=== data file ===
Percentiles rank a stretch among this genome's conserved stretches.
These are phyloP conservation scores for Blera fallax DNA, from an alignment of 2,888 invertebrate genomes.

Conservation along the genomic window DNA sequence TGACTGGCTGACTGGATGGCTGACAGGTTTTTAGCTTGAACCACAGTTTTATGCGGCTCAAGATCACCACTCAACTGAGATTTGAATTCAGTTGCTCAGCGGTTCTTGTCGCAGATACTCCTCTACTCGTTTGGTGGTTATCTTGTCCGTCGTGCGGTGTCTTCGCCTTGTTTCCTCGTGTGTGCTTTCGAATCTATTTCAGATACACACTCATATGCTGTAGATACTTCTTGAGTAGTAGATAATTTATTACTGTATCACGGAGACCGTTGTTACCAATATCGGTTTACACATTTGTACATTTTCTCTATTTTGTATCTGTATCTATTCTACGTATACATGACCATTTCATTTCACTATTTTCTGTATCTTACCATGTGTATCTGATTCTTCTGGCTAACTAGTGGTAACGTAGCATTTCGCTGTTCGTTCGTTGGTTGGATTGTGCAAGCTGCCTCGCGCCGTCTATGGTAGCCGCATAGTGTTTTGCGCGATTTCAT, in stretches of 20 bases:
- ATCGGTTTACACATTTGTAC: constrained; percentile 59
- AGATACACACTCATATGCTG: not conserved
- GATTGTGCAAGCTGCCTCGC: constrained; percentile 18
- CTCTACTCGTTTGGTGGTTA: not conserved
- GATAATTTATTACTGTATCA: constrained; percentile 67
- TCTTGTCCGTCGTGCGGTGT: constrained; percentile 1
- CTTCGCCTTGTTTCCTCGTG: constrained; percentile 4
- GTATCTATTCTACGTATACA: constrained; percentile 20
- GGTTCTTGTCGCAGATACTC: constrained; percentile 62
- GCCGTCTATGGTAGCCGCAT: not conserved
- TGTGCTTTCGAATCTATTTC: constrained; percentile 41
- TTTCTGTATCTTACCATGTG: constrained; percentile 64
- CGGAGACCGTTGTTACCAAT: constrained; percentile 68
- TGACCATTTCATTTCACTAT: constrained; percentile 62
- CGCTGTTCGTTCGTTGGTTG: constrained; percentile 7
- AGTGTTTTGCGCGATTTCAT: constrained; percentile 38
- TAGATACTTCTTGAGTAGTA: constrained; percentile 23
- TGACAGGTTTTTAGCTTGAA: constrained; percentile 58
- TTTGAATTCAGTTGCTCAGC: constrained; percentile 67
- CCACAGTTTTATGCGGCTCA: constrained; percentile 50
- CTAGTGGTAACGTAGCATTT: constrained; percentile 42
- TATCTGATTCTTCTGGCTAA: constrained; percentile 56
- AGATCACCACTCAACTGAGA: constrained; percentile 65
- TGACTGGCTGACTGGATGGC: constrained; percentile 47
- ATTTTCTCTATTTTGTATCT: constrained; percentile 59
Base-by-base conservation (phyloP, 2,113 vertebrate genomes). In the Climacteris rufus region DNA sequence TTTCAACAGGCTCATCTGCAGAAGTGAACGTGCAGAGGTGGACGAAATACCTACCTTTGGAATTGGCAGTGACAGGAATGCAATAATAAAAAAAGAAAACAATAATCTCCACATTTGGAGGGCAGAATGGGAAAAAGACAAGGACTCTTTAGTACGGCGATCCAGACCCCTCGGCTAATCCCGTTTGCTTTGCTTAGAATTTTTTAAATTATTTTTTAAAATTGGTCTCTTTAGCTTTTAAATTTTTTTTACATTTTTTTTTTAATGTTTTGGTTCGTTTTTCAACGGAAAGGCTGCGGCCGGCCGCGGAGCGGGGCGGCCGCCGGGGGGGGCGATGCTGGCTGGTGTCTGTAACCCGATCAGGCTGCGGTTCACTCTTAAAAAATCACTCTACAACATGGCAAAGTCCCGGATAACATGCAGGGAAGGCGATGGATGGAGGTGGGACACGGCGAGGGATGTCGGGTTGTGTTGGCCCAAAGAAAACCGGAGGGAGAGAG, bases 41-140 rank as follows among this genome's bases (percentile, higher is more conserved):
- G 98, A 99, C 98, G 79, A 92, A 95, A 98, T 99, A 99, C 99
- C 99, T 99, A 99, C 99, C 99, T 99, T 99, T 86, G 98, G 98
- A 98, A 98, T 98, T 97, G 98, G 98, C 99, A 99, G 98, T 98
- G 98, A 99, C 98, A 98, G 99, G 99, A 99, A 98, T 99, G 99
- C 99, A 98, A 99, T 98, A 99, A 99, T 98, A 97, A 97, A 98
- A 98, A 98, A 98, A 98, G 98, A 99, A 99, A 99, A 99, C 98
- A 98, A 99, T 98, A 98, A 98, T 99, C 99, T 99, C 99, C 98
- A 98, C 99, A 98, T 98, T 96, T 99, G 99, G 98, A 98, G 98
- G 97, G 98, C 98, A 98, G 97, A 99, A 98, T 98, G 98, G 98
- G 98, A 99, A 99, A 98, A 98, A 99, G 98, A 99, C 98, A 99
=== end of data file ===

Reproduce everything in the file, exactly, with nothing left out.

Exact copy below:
Percentiles rank a stretch among this genome's conserved stretches.
These are phyloP conservation scores for Blera fallax DNA, from an alignment of 2,888 invertebrate genomes.

Conservation along the genomic window DNA sequence TGACTGGCTGACTGGATGGCTGACAGGTTTTTAGCTTGAACCACAGTTTTATGCGGCTCAAGATCACCACTCAACTGAGATTTGAATTCAGTTGCTCAGCGGTTCTTGTCGCAGATACTCCTCTACTCGTTTGGTGGTTATCTTGTCCGTCGTGCGGTGTCTTCGCCTTGTTTCCTCGTGTGTGCTTTCGAATCTATTTCAGATACACACTCATATGCTGTAGATACTTCTTGAGTAGTAGATAATTTATTACTGTATCACGGAGACCGTTGTTACCAATATCGGTTTACACATTTGTACATTTTCTCTATTTTGTATCTGTATCTATTCTACGTATACATGACCATTTCATTTCACTATTTTCTGTATCTTACCATGTGTATCTGATTCTTCTGGCTAACTAGTGGTAACGTAGCATTTCGCTGTTCGTTCGTTGGTTGGATTGTGCAAGCTGCCTCGCGCCGTCTATGGTAGCCGCATAGTGTTTTGCGCGATTTCAT, in stretches of 20 bases:
- ATCGGTTTACACATTTGTAC: constrained; percentile 59
- AGATACACACTCATATGCTG: not conserved
- GATTGTGCAAGCTGCCTCGC: constrained; percentile 18
- CTCTACTCGTTTGGTGGTTA: not conserved
- GATAATTTATTACTGTATCA: constrained; percentile 67
- TCTTGTCCGTCGTGCGGTGT: constrained; percentile 1
- CTTCGCCTTGTTTCCTCGTG: constrained; percentile 4
- GTATCTATTCTACGTATACA: constrained; percentile 20
- GGTTCTTGTCGCAGATACTC: constrained; percentile 62
- GCCGTCTATGGTAGCCGCAT: not conserved
- TGTGCTTTCGAATCTATTTC: constrained; percentile 41
- TTTCTGTATCTTACCATGTG: constrained; percentile 64
- CGGAGACCGTTGTTACCAAT: constrained; percentile 68
- TGACCATTTCATTTCACTAT: constrained; percentile 62
- CGCTGTTCGTTCGTTGGTTG: constrained; percentile 7
- AGTGTTTTGCGCGATTTCAT: constrained; percentile 38
- TAGATACTTCTTGAGTAGTA: constrained; percentile 23
- TGACAGGTTTTTAGCTTGAA: constrained; percentile 58
- TTTGAATTCAGTTGCTCAGC: constrained; percentile 67
- CCACAGTTTTATGCGGCTCA: constrained; percentile 50
- CTAGTGGTAACGTAGCATTT: constrained; percentile 42
- TATCTGATTCTTCTGGCTAA: constrained; percentile 56
- AGATCACCACTCAACTGAGA: constrained; percentile 65
- TGACTGGCTGACTGGATGGC: constrained; percentile 47
- ATTTTCTCTATTTTGTATCT: constrained; percentile 59
Base-by-base conservation (phyloP, 2,113 vertebrate genomes). In the Climacteris rufus region DNA sequence TTTCAACAGGCTCATCTGCAGAAGTGAACGTGCAGAGGTGGACGAAATACCTACCTTTGGAATTGGCAGTGACAGGAATGCAATAATAAAAAAAGAAAACAATAATCTCCACATTTGGAGGGCAGAATGGGAAAAAGACAAGGACTCTTTAGTACGGCGATCCAGACCCCTCGGCTAATCCCGTTTGCTTTGCTTAGAATTTTTTAAATTATTTTTTAAAATTGGTCTCTTTAGCTTTTAAATTTTTTTTACATTTTTTTTTTAATGTTTTGGTTCGTTTTTCAACGGAAAGGCTGCGGCCGGCCGCGGAGCGGGGCGGCCGCCGGGGGGGGCGATGCTGGCTGGTGTCTGTAACCCGATCAGGCTGCGGTTCACTCTTAAAAAATCACTCTACAACATGGCAAAGTCCCGGATAACATGCAGGGAAGGCGATGGATGGAGGTGGGACACGGCGAGGGATGTCGGGTTGTGTTGGCCCAAAGAAAACCGGAGGGAGAGAG, bases 41-140 rank as follows among this genome's bases (percentile, higher is more conserved):
- G 98, A 99, C 98, G 79, A 92, A 95, A 98, T 99, A 99, C 99
- C 99, T 99, A 99, C 99, C 99, T 99, T 99, T 86, G 98, G 98
- A 98, A 98, T 98, T 97, G 98, G 98, C 99, A 99, G 98, T 98
- G 98, A 99, C 98, A 98, G 99, G 99, A 99, A 98, T 99, G 99
- C 99, A 98, A 99, T 98, A 99, A 99, T 98, A 97, A 97, A 98
- A 98, A 98, A 98, A 98, G 98, A 99, A 99, A 99, A 99, C 98
- A 98, A 99, T 98, A 98, A 98, T 99, C 99, T 99, C 99, C 98
- A 98, C 99, A 98, T 98, T 96, T 99, G 99, G 98, A 98, G 98
- G 97, G 98, C 98, A 98, G 97, A 99, A 98, T 98, G 98, G 98
- G 98, A 99, A 99, A 98, A 98, A 99, G 98, A 99, C 98, A 99